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The context is vital. The EU is experiencing slower growth with Germany likely to see a small technical recession (2 consecutive quarters of negative growth) in 2019. Declining industrial confidence, in response to slower Chinese demand for EU exports, and political upheaval (“Brexit” once again) is delaying decision making.
ECB chief Mario Draghi completes his term on 31 October 2019 and wanted to hand-over to Christine Lagarde with a clear plan in situ. Widely lauded as the outstanding central banker of his generation, Draghi’s hand will be missed.
The new Draghi plan involves:-
a) Deposit facility rate cut of -0.10% to -0.5% whilst the interest rate on refinancing operations and marginal lending facility will remain unchanged at 0% and 0.25%
b) Updated guidance with rates at present levels or lower until “it has seen the inflation outlook robustly converge to a level sufficiently close to, but below, 2% within its projection horizon, and such convergence has been consistently reflected in underlying inflation dynamics”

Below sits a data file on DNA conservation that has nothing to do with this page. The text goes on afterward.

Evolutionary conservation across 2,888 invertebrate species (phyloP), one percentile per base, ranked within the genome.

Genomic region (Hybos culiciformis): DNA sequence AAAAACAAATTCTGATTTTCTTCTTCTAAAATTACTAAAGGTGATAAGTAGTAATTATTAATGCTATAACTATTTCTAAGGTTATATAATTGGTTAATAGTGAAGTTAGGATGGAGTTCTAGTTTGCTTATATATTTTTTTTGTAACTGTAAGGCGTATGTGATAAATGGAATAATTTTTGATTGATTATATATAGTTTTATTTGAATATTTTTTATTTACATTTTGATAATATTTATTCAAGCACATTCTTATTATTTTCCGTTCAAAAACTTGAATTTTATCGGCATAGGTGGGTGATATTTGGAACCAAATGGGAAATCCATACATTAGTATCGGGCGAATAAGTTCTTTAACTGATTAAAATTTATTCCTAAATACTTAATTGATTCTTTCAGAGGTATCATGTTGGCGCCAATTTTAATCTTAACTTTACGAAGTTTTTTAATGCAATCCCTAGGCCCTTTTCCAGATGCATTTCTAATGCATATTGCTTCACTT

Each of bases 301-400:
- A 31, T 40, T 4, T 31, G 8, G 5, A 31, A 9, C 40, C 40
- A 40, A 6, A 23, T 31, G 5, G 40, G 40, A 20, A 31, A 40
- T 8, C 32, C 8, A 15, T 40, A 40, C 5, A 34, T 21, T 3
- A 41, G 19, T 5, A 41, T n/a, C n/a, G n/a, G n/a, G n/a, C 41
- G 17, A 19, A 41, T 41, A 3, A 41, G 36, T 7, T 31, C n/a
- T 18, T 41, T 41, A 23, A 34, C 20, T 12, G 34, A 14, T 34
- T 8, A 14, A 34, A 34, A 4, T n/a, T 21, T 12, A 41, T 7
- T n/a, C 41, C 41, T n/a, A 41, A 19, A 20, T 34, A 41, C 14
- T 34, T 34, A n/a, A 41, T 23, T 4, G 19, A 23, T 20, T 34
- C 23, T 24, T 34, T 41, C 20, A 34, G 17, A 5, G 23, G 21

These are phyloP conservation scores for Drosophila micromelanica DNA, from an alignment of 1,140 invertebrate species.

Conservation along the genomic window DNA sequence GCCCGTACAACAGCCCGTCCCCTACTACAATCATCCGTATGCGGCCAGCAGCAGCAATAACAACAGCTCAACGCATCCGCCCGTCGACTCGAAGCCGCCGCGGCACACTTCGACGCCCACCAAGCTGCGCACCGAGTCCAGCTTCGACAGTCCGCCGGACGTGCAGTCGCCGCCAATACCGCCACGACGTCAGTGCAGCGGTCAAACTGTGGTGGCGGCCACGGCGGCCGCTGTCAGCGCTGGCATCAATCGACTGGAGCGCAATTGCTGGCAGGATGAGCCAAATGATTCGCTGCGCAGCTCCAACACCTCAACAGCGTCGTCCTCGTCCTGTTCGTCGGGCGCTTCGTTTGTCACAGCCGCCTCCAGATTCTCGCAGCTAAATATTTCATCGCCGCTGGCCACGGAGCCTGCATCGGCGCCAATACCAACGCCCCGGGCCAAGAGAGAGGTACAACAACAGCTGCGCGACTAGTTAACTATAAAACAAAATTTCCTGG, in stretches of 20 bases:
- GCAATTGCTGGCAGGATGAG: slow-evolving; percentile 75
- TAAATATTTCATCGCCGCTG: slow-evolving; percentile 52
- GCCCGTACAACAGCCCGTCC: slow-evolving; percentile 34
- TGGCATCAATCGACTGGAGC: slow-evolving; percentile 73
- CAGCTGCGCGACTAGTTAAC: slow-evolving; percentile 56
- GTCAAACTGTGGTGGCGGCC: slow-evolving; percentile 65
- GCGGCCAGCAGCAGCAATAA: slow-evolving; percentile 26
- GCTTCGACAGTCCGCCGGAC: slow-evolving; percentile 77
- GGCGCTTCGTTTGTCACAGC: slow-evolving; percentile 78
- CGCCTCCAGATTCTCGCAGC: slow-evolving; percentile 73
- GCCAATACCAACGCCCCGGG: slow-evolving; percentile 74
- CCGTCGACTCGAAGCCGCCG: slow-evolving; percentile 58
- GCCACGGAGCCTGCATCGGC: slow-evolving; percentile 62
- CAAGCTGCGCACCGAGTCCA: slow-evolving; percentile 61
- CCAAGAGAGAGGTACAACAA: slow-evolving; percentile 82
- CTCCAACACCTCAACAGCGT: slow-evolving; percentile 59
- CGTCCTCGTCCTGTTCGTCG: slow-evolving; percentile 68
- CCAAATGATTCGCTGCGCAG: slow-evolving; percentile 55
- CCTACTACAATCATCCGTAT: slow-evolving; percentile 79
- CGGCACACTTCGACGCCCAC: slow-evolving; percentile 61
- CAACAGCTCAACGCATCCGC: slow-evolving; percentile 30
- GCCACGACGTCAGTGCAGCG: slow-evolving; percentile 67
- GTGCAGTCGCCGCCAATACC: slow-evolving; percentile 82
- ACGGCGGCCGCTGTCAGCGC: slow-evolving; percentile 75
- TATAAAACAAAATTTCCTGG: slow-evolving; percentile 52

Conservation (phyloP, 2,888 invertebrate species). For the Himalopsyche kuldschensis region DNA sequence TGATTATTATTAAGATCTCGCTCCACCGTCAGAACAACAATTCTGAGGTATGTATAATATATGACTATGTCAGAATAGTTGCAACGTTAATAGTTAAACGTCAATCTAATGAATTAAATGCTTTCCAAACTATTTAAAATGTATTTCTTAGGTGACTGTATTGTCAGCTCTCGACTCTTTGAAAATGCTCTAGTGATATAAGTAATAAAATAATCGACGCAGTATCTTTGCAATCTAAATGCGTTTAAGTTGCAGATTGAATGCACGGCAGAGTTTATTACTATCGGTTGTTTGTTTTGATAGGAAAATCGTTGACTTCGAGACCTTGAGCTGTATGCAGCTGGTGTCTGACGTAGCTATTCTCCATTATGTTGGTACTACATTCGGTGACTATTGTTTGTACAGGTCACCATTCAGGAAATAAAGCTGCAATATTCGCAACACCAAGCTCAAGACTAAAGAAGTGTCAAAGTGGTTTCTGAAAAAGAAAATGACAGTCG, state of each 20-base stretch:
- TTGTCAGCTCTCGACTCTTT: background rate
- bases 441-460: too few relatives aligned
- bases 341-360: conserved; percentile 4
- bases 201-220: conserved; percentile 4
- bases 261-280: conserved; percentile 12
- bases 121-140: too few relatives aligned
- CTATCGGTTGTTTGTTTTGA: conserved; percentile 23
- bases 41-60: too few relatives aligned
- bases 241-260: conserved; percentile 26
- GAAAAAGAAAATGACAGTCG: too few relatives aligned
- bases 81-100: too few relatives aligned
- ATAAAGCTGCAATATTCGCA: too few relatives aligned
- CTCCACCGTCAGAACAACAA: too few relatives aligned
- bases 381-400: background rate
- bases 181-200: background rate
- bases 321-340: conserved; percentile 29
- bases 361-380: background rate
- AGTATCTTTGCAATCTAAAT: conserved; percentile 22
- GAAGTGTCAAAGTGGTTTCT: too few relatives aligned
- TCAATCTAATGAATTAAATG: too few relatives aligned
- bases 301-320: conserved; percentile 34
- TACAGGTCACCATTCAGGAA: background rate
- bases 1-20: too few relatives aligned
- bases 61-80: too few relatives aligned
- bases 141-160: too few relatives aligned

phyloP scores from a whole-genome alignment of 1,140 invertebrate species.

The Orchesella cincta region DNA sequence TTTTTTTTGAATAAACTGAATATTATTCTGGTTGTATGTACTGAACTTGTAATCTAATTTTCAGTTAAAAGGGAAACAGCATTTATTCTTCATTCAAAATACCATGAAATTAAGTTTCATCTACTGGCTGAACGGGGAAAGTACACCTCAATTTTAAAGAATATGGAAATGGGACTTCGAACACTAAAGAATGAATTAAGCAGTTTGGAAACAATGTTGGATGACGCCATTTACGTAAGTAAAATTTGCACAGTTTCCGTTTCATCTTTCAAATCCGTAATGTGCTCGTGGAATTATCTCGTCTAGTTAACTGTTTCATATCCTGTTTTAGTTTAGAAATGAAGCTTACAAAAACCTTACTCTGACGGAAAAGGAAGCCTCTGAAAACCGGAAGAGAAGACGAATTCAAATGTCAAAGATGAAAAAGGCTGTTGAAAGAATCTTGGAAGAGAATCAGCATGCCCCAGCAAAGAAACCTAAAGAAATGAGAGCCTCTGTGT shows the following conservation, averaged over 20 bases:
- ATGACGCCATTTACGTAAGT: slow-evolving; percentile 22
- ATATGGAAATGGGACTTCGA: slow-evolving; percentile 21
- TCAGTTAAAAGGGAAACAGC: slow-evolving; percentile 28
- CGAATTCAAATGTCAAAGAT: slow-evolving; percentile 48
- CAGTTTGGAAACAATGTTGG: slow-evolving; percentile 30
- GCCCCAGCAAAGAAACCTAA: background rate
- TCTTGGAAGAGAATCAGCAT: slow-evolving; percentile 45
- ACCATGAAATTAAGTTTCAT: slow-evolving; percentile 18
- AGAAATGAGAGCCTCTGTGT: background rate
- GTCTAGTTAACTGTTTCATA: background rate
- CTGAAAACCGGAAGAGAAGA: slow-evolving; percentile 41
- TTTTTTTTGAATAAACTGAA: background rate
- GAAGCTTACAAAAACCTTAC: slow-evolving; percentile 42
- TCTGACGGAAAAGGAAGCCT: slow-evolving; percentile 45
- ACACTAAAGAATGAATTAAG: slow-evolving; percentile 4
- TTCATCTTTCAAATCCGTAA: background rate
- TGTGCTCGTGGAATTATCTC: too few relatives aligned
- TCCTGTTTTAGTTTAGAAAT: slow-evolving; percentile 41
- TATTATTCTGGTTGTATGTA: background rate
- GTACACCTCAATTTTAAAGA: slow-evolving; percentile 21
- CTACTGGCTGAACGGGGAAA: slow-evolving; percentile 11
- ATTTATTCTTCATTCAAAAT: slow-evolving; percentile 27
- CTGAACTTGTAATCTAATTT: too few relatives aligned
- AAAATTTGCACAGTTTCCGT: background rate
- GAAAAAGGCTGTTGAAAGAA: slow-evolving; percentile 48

c) Asset Purchase programme (APP) to resume at €20bn from 1 November but will end shortly before the Governing Council starts raising the key ECB interest rate.
d) A two tier system for reserve remuneration will be introduced, in which part of banks’ holdings of excess liquidity will be exempt from the negative deposit facility rate.
The stimulus is intended to boost bank lending by lowering interest costs and encouraging expectations of low interest rates indefinitely in the absence of an inflationary surge.
The ECB move increases “the negative carry” i.e. the negative interest rate differential between the Euro’s yield and currencies with positive interest rates. Other factors being equal, (Fed rate cuts) the Euro should soften v USD helping EU competitiveness. (President Trump has already tweeted about the ECB’s attempt to subtly devalue!).
The ECB move could boost the EU’s periphery bond markets in Portugal, Spain, Greece. The risk is the move will add to negative yields in Finland, Germany, Netherlands and Denmark. It will buy more time for EU fiscal reforms (a speculative second order effect). As QE stays in place until 2% inflation arrives, the ECB might have held itself hostage to fortune i.e. global events. A trade war, oil price spike or recovering global growth could all deliver 2% inflation (when they happen).
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